Without audience targeting are Google Ads Dead? Think again…
Early this month Google announced new restrictions for targeting specific audiences. The restrictions apply to content related to housing, employment, credit, and those who are disproportionately affected by societal biases. The news of these restrictions created quite a stir among industry brokers and lenders who heavily rely upon targeted Google ad campaigns. All which may have you asking if these changes will kill future reverse mortgage advertising on the world’s most popular search engine. In just a moment we’ll hear from our online SEO expert Josh Johnson to find out.
Google’s restrictions are not necessarily novel nor unexpected. It was just over two years ago Facebook faced scrutiny from federal regulators for allowing those offering credit or housing finance to restrict ad audiences by race or religion among other questionable metrics that would violate HUD’s fair housing rules. An investigation by ProPublica broke this news in October 2016. It was nearly two years later in August 2018 that HUD filed a formal complaint against the social media giant for discriminatory advertising practices. Seven months after HUD’s complaint Facebook announced sweeping changes. Both Facebook and later Google, took a blunt approach much to the chagrin of lenders and service providers.
What ad filters are going away? In its official release Google revealed, “credit products or services can no longer be targeted to audiences based on gender, age, parental status, marital status, or ZIP code.”
Is this the end of Google ads for reverse mortgages? To answer that question I reached out to Josh Johnson who heads up Reverse Focus’ Online Dominance SEO program and Google marketing. Here’s his explanation.
Here’s what makes Google unique from other platforms and why reverse mortgage Google ads will continue to reach the intended audience.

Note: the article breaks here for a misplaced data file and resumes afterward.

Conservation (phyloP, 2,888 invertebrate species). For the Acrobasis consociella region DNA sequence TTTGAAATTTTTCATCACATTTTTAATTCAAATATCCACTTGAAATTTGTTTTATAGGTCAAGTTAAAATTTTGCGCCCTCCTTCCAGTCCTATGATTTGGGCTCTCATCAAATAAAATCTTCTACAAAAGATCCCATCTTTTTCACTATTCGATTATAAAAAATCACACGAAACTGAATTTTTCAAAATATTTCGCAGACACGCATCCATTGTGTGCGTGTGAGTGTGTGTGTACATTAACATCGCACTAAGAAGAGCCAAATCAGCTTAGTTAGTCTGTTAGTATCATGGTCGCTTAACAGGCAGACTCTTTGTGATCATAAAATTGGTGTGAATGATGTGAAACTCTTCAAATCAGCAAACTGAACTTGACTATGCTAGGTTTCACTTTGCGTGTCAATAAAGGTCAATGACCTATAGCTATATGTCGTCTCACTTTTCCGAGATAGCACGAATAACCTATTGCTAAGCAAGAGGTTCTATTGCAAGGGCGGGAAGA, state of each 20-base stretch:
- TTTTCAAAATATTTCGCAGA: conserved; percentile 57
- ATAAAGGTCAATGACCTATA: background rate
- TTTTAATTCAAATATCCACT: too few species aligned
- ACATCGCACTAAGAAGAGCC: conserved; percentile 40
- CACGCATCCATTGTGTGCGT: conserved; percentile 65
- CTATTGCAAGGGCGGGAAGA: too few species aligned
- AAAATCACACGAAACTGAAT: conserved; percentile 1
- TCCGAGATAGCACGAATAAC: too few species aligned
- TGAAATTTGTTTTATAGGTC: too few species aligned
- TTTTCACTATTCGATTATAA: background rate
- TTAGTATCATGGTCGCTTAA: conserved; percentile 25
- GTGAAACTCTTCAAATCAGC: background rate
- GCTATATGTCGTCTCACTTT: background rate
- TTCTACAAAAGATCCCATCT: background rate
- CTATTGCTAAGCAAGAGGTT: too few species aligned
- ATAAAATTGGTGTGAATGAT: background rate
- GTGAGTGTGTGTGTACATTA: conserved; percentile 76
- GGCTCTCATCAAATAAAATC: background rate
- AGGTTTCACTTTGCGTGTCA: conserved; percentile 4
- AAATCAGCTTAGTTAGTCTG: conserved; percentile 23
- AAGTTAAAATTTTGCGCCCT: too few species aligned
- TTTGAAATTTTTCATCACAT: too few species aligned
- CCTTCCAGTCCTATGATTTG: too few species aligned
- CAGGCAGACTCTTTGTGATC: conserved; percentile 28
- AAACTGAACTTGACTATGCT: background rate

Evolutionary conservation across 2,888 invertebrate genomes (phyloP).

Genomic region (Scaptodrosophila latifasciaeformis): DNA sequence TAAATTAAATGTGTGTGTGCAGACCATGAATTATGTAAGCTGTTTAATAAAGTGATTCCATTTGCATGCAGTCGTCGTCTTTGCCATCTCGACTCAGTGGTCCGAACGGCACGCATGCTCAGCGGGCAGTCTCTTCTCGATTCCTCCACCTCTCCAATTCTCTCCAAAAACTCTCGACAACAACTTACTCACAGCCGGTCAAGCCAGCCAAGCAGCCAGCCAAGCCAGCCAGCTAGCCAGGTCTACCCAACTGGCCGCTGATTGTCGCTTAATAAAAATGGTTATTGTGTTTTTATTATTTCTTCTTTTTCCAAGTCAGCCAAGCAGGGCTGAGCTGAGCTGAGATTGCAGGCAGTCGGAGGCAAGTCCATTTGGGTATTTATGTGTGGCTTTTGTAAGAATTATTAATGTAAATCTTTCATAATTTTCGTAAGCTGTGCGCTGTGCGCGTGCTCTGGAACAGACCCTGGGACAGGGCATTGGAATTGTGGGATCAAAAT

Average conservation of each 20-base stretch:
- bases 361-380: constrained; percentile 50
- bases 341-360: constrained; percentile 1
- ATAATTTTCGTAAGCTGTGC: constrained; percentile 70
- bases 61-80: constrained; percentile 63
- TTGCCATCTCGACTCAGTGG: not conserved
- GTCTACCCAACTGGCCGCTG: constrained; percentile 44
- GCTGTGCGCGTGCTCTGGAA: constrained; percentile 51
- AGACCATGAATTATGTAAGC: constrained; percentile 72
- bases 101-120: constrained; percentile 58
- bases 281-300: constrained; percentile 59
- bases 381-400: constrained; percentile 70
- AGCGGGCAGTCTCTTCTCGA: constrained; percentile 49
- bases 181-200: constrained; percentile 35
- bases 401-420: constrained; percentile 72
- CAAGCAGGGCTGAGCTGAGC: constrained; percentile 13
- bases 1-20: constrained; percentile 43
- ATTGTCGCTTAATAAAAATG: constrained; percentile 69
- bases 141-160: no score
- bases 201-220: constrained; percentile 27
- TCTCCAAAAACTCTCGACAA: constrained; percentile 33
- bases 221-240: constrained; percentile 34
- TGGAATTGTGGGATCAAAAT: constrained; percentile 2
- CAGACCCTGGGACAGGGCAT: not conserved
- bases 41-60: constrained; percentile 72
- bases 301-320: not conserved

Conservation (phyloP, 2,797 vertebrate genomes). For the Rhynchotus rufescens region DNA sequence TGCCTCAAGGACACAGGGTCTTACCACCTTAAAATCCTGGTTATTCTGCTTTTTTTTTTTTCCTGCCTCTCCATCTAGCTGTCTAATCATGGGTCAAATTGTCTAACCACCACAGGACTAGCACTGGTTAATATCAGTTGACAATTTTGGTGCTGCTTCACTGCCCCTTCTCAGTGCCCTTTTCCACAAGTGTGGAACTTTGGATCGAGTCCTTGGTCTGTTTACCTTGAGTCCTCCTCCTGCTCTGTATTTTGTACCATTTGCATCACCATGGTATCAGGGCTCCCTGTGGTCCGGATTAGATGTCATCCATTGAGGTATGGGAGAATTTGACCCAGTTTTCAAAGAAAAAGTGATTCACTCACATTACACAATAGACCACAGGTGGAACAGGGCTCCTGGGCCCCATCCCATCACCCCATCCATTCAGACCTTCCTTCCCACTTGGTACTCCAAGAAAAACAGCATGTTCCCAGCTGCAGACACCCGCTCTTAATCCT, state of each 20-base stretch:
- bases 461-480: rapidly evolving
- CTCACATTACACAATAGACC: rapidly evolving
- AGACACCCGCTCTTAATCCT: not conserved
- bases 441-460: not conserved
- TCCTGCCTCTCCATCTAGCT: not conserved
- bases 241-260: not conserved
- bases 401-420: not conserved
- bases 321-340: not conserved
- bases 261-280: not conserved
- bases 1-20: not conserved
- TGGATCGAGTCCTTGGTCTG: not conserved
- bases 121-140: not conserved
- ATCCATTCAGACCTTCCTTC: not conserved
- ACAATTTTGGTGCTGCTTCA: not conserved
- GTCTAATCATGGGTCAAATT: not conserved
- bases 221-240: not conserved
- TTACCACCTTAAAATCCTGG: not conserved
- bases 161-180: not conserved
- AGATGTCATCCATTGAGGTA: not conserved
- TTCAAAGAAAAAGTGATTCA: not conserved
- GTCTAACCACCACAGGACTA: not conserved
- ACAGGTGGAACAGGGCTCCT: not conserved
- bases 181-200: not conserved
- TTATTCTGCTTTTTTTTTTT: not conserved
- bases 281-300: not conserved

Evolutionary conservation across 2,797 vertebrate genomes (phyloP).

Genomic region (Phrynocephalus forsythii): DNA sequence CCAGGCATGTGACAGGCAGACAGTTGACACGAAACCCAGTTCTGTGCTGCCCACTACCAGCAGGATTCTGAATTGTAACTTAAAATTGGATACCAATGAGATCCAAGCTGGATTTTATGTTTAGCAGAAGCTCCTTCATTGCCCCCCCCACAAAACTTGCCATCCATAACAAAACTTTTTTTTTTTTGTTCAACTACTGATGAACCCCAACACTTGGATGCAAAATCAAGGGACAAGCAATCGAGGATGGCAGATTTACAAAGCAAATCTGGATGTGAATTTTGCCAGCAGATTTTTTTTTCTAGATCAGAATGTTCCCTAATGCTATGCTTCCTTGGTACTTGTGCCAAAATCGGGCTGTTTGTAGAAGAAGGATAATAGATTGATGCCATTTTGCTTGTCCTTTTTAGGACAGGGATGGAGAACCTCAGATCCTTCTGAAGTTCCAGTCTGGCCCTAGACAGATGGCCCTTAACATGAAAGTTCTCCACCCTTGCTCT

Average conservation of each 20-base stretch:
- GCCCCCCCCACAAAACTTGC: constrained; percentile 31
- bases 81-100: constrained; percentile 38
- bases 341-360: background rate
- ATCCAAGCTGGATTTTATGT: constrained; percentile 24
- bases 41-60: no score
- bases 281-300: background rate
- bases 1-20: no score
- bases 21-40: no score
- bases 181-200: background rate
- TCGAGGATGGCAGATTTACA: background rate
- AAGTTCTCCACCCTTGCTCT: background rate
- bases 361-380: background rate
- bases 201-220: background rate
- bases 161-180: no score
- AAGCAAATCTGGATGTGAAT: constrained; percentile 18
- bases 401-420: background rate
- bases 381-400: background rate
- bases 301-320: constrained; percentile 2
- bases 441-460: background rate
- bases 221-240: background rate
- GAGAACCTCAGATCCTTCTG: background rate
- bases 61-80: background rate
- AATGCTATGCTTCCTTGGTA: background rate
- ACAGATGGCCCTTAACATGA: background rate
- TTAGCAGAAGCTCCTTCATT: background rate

To summarize, older homeowners are intentionally seeking out reverse mortgage information on Google which means, yes-your ads will be seen by your target audience, even though you can no longer target specific age groups.
Is there cause for measured optimism in 2021 & beyond?
Will an economic hangover following the COVID-19 pandemic leave the U.S. economy and housing market be short-lived or have us reaching for a heavy dose of Tylenol? Economists and housing experts’ opinions fall between prognostications of doom and gloom and sunny optimism. However, outside these two extremes lies some interesting details reverse mortgage professionals may want to keep in mind.
A February 8th headline in Housing Wire asks “The last stand for forbearance housing market crash bros?” Just as some who contracted COVID-19 continue to have ongoing health problems in the wake of the infection, our economy remains vulnerable to a glut, 2.72 million to be precise, of mortgages currently in forbearance. The vexing question is how will those loans in arrears be unwound in such a way as to not damage a fragile economy? However, data reveals that the unraveling of these problematic loans may be less onerous. The volume of those seeking forbearance has dropped significantly according to a report from Black Knight.